The level of warmth emanated by the European institutions throughout the year is perfectly reflected in the icy wind passing through the streets of Brussels at the beginning of December. On rue de Bailli, in the municipality of Ixelles, far from the shadow of the technocrats’ buildings, behind a small white wooden door, the communication agency Old Continent is hidden. Specialised, as the website states, in ‘Branding Europe’, it is an outpost for those who believe that the Eurobubble is destined to burst, unless changes are soon made to its political communication strategy.
INSURANCE FOR EUROPE
In September 2013, the EU launched its first promotional video for the 2014 political elections; a blockbuster trailer in which catastrophic scenes alternate with questioning gazes and happy-ending smiles. Charlélie Jourdan, 30, and Gauthier Bas, 28, – the two partners who founded Old Continent in April this year –have a few bones to pick with it. ‘OK, you can’t argue that the images aren't beautiful, from a technical point of view you can’t fault it… But, honestly, if someone tried to sell me insurance on the street it would be the same! I don’t understand why the EU has to sell itself as a superhero,’ says Gauthier, sipping his tea. We are sitting in the sitting room next door to the agency’s operations room. Behind the door 3 computers and mouse mats decorated with the European flag are hidden. The light is soft, and the biting cold of the Belgian capital is only a memory. What message would they covey in order to convince the citizens to go and vote in the parliamentary elections? ‘We are not sexy, and we know it, but we do useful stuff! If you want to reach the citizens, you need two elements: transparency and honesty’. They practice what they preach: Old Continent has produced a satirical video parodying the official version. The result? The institutions’ thanks and more than a few phone calls from office workers, picking up the phone to admit that the two men are right. ‘When it comes down to it, we are helping them for free,’ Gauthier says, with a sparkle in his eye. But then why aren’t the Parliament, Commission and Council shifting up a gear, rather than continuing to appear like the authorities of ‘Tecnocratland?’ ‘There are so many levels of decision making in the European institutions that innovation is impossible,’ he says, with the air of someone who has long since known this to be the case.
Van ROmpuy & co.
Gauthier does not disapprove of the EU; on the contrary. He has never taken part in revolutionary movements and did not throw eggs at Barroso during his visit to Liège. Paradoxically, he has an ‘office man’ look. This twenty eight year old, dressed in a white shirt and dark blue trousers, has followed an impeccable path: European studies, Erasmus in Prague – where he met his partner, Charlélie, - and a Masters in Strasburg; then, an internship at the Directorate-General for Communication at the European Commission and a job as a parliamentary assistant. Why leave all this? The European Parliament Open Day was the point of no return. The institution decided to finance the production of a series of promotional t-shirts for the event. Hurriedly, he limits himself to saying that he ‘would never have worn them after the event. Appearance is important’. A simple concept, but one which is impossible to instill in Van Rompuy & co.. When I ask him which of the 3 institutions – Commission, Parliament or Council – uses the worst communications strategy, he answers with a dash of sarcasm: ‘Why, have you ever heard them communicate?’.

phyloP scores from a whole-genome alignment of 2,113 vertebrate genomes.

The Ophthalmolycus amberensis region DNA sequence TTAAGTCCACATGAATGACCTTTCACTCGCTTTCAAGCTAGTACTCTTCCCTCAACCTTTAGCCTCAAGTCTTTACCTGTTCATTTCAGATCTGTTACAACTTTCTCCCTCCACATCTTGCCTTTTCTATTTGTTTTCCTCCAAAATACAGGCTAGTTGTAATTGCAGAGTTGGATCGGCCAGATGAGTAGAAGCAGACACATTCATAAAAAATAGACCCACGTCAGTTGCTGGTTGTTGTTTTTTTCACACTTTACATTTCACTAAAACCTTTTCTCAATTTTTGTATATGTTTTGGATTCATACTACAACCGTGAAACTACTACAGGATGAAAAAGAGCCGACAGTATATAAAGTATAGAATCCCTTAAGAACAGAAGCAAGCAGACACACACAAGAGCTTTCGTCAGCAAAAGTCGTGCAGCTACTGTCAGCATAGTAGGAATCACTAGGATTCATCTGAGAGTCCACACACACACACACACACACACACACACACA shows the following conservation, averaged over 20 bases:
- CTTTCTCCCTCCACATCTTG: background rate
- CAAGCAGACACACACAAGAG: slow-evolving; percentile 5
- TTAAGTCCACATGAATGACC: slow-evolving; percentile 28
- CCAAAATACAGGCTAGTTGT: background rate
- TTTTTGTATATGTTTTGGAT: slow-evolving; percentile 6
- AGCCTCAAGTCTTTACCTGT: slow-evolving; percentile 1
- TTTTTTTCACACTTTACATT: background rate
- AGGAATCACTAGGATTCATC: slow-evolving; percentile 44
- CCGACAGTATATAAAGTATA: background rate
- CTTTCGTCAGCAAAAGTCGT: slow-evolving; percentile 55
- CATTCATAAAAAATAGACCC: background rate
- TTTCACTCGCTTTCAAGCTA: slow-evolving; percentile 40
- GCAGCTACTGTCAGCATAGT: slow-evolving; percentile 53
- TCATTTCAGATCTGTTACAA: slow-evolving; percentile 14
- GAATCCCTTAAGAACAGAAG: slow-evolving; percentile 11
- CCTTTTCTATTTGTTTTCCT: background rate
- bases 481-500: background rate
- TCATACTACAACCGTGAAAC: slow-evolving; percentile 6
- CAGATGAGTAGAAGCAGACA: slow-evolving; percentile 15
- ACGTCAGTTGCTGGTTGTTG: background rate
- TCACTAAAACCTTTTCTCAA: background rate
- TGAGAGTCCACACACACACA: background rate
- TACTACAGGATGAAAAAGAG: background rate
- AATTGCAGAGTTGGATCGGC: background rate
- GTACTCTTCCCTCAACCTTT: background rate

europe is not fighting unemployment
Joking aside, Charlélie and Gauthier don’t bite the hand that feeds them. They sell their services to the organisations based in Brussels: from the lobbies, to the trade unions, to the institutions. If they decided to make a promotional video for the elections without being paid, it was motivated purely by passion: they truly believe in Europe. ‘The EU is one of the most transparent centres of power that exists today. If you are looking for documents, you can find everything that you need online,’ he says seriously, then continues: ‘The problem is the lack of honesty.’ Getting rid of youth unemployment? Sorting out the social tangles of Europe? ‘Rubbish! When the EU promises solutions to these problems it is talking nonsense. Its role is to create a single market to prevent economic tensions leading to other global catastrophes’. For Gauthier, the political aspect of Europe may be observed in the decisions concerning market regulation, but not in direct action. ‘Technical issues, but issues which nonetheless have a political aspect,’ he says.
On 14 May 2014 Europe shall vote, and the director of Old Continent doesn’t seem too laid back. ‘If you don’t involve the citizens, the only people who will vote are those who hate Europe,’ he says – his eyes narrow, recognising the challenge this poses – before concluding: ‘Europe risks being destroyed by the extremist vote. Our contribution aims to inspire everyone to go and vote so that other people don’t decide in their place.’ Gauthier’s speech is an unusual one, where disillusion, realism, the desire to act and political conscience coalesce. Before I say goodbye, he tells me his family history. His great grandmother was born in Alsace and between 1870 and 1945, between wars, occupations and liberations, she changed nationality five times. In the end, she probably felt neither German, nor French; ‘just’ European. The same is true for Gauthier.